A Handy Concise Guide: Why the New Testament Is a Disaster

The church and clergy are masters at covering this up

Since my retirement ten years ago, I have made several trips to England, France, and Italy. Upon my arrival, always high on my agenda is visiting museums. One type of museum, by the way, is a cathedral or grand church, even if it is not a cathedral. I love to wander in these places, because of the art and architecture, which include magnificent stained glass, paintings, and sculpture. It is tempting to think—which after all, is the purpose of this extravagance—that a wonderful religion is the source of it all. This idea is reinforced when my visit happens at a time when worship services are being held. The organ music adds to the splendor of it all.
But all is not what it seems. Quite the contrary, the show, the splendor, are designed to fool most of the people most of the time. The church and clergy get away with it because the majority of the laity have failed to do any careful analysis of the New Testament, which is the basis for this religion. The laity would think I’m just being nasty—or out of my mind—to suggest that the most treasured part of their Bible is a disaster. But it’s not hard to make the case for that.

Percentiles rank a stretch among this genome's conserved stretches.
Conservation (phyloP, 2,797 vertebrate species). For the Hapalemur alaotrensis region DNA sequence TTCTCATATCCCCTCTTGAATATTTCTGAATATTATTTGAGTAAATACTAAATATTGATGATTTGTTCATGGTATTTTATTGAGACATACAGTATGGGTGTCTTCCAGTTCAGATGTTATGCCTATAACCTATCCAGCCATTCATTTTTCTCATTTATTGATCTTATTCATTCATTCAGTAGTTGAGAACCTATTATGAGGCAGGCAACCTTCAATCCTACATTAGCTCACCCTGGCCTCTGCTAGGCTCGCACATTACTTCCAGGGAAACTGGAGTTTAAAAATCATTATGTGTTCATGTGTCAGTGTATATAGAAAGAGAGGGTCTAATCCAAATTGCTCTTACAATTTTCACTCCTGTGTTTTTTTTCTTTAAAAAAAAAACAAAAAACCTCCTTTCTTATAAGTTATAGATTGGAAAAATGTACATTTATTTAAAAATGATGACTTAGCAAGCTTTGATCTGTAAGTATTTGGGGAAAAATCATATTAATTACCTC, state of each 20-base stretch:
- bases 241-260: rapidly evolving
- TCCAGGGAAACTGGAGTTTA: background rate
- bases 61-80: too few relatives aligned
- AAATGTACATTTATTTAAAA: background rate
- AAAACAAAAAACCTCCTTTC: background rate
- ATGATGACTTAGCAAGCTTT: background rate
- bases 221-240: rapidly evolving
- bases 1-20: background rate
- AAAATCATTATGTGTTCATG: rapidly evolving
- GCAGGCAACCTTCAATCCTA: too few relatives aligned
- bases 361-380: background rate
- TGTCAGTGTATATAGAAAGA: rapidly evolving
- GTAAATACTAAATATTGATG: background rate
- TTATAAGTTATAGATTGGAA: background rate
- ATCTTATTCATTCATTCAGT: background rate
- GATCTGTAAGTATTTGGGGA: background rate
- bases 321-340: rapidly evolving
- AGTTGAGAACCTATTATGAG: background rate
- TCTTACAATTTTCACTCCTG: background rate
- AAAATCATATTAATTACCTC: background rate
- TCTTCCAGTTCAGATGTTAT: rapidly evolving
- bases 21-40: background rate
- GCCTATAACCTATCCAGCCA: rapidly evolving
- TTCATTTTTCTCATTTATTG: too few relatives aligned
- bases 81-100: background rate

Let’s take a look at several issues.
Where is the original version of the New Testament kept? 
Are the original documents at the British Museum, or at a monastery somewhere in the holy land? What percentage of church folks have given any thought to this? Of course, the awkward, embarrassing answer to “where is the ordinal” is that it doesn’t exist. All of the original NT documents were lost, so we don’t have them to consult. The oldest gospel fragment—about the size of a credit card—dates from the second century. The first complete manuscript of the NT dates from the fourth century, which is based on copies made from copies—several generations of copies, presumably from the originals.